Over the past eight or so years, I’ve had occasion to write online for others. While one experience proved fruitful, after a fashion, the other experiences have left me cold to the so-called social media revolution.
In a few situations, my writing went directly to an existing or developing Web site, and while I was paid for my effort, credits did not come my way, which was ok with me. In fact, those experiences are not the ones that leave me cold to the potential of social media. It’s the blogs that give me a jaundiced view and, as in one case, providing snippet writing for one of those AOL “information” sites that are akin to fast food: the site editors demand adjectives and nouns as verbs (sugar and salt) to make everything go down pleasurably and to hide the minimal to no information (nutrition) inside; that gig lasted only briefly, and, thankfully, my name was not attached to the entries. I understand that after Arianna Huffington merged her site with AOL, the direction of that particular site was changed.
Blogging-for-hire gigs ran for me the gamut from useless to discouraging.
The first blogging I did for someone else was intended as a favor—until I discovered that the site owner was planning to use the free writing to help move his online career forward without so much as even a promise to take care of the “volunteers” later on.
The second blogging was for a new site that started out with a mission in which I played a role, and was paid for my part. Within just a few months, however, the mission had changed and my blog was moved out with the old mission.
The third blogging went on for almost a year albeit, chasing payment each month made it seem like two years. But over time, I noticed the site’s overall bent had changed and that all the bloggers that had started with me were gone (what would be next?).
When I started to write for a living, many of the present blog owners were still shitting in their diapers. I say this not to boast, certainly not to point out our age differences, but to point out that while so many of these start-up geniuses were being told in school that they are special and that they cannot lose, many of us were in the trenches having to prove our “specialness” and the battles that we lost built scar tissue as well as experience—we were forced to learn something.
In business, whether print or online magazines, ideas are cheap when they are not accompanied by due diligence and a good business plan. The many start-up and crashed-down online sites that I’ve seen over the years plainly illustrate that their owners and originators spent most of their time thinking about the idea without understanding how to implement it.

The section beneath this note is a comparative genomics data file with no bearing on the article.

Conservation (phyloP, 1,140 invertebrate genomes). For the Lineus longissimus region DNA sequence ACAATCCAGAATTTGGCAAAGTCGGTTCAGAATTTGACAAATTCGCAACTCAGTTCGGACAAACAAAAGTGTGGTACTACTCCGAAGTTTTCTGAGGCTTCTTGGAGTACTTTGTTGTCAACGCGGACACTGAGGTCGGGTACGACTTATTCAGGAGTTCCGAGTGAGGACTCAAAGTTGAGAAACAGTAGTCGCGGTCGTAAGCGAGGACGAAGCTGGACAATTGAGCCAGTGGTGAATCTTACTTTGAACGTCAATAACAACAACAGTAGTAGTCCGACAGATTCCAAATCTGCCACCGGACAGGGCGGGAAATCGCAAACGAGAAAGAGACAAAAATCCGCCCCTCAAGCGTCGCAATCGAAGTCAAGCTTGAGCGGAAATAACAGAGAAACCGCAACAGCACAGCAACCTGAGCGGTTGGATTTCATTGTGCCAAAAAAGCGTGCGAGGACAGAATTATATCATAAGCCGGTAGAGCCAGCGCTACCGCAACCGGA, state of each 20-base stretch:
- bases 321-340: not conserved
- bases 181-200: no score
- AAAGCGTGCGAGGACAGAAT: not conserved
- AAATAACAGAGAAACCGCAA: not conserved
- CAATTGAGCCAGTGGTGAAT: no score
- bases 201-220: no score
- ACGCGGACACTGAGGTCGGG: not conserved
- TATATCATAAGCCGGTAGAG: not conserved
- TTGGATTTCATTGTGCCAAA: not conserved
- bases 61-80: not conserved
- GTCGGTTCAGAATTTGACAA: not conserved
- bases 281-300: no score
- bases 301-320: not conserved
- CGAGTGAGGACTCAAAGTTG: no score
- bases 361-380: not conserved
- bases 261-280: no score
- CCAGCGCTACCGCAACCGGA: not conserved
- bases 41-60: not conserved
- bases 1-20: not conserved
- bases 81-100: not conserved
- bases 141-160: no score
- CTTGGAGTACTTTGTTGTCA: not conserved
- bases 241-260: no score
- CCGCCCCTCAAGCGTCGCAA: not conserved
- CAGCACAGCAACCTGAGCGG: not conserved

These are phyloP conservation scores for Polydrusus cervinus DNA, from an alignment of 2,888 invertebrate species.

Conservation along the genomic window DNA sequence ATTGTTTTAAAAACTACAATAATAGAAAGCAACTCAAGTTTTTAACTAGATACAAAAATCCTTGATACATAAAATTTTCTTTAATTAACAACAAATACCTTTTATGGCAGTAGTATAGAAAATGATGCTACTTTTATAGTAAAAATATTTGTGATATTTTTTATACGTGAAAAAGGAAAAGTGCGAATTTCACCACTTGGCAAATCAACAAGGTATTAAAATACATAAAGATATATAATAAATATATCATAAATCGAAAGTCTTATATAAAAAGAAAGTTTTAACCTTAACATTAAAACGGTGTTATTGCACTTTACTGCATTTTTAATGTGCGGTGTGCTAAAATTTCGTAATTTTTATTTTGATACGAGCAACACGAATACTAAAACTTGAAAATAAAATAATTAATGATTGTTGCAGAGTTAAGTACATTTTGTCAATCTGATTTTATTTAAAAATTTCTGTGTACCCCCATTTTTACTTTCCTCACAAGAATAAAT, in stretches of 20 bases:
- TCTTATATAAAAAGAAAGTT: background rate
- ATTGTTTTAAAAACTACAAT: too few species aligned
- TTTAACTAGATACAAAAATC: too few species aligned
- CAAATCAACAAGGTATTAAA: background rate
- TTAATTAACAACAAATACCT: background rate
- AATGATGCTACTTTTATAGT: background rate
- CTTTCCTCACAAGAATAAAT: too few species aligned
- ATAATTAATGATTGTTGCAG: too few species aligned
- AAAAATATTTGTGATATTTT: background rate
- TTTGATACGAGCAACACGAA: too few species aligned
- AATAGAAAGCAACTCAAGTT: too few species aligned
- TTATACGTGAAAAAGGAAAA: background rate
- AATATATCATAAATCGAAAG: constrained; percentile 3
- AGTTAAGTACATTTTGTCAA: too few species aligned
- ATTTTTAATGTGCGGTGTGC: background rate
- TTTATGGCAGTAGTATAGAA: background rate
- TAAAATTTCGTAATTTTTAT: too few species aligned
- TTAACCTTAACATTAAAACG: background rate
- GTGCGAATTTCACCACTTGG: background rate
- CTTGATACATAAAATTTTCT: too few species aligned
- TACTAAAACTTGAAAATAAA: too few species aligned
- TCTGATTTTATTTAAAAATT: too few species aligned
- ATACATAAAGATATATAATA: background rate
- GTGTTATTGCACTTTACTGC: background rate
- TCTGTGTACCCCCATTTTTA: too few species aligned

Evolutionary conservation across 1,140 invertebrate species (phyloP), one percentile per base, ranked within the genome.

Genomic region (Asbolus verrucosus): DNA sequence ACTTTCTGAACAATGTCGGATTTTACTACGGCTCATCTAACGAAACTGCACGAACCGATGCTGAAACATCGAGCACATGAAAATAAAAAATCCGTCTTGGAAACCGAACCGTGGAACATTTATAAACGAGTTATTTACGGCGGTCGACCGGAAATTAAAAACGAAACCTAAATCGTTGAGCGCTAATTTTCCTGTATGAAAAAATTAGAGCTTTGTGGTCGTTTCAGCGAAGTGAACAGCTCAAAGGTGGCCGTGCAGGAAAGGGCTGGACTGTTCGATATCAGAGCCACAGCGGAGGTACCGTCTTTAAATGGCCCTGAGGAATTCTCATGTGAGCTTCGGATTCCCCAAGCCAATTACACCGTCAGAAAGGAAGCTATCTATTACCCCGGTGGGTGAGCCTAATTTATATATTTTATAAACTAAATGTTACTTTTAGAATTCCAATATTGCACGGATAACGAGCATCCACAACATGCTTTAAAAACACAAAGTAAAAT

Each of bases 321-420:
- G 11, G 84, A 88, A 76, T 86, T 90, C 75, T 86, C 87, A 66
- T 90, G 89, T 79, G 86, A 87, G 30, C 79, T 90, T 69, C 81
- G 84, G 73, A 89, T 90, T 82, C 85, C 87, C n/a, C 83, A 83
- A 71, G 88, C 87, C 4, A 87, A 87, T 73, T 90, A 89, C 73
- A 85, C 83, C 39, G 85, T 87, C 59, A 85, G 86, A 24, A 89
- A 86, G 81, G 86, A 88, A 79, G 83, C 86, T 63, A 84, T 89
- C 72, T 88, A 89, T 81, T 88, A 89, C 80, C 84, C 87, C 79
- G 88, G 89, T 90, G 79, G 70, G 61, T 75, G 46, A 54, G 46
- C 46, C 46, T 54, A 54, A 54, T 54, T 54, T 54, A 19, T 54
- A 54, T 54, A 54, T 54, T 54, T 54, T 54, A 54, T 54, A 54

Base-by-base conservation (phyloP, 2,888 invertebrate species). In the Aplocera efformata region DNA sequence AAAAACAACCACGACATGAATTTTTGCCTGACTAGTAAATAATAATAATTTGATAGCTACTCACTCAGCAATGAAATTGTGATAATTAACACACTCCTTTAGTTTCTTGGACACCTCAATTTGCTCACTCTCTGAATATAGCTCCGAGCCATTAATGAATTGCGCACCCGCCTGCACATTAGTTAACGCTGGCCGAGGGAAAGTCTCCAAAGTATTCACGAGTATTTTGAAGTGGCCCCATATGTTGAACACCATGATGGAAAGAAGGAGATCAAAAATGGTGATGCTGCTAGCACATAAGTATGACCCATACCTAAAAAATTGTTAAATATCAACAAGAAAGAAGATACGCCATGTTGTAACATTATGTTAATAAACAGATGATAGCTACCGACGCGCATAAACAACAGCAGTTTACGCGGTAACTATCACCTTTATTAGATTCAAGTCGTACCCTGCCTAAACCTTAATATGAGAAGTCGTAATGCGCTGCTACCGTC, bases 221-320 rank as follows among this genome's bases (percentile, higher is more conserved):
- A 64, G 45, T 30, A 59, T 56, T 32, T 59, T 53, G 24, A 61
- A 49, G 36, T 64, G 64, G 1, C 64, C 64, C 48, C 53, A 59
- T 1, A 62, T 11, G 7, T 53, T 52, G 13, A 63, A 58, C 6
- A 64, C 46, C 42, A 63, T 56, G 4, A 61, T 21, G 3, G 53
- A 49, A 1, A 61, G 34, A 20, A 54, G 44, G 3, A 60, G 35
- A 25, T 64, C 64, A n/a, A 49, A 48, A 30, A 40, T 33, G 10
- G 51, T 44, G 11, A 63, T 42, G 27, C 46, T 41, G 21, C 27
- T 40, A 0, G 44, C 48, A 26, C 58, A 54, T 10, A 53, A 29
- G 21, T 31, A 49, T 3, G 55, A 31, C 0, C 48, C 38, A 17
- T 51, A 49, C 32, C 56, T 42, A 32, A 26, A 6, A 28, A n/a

To bring this particular diatribe of mine to a wine analogy, starting an online business is no different from starting a winery. In either case, the first consideration of the business plan is to identify who will buy your product and why, and if you can’t illuminate others concerning your target market within a few concise paragraphs, you probably have a weak future before you.
Oh, sure, some people blindly stumble into horseshit, as we used to say in Brooklyn, referring to the notion that stepping in the dung would bring good luck. But trusting in the cosmic belief that “I am special, as is my idea” will work for only a small portion of us. The rest of us will go the way of a previous era’s advanced product, the Ford Edsel, or more closely related, television, which four generations ago made promises that it broke about three generations ago. That’s fine, except when our failure causes us to break promises and to treat others like commodities rather than as valuable, talented assets to help move our ideas forward.
To put this blog entry into concise perspective: it’s about time that the many people who presently apply hyperbole to social media grow up and come back with a real plan—and a market for it.
Copyright Thomas Pellechia
August 2011. All rights reserved.
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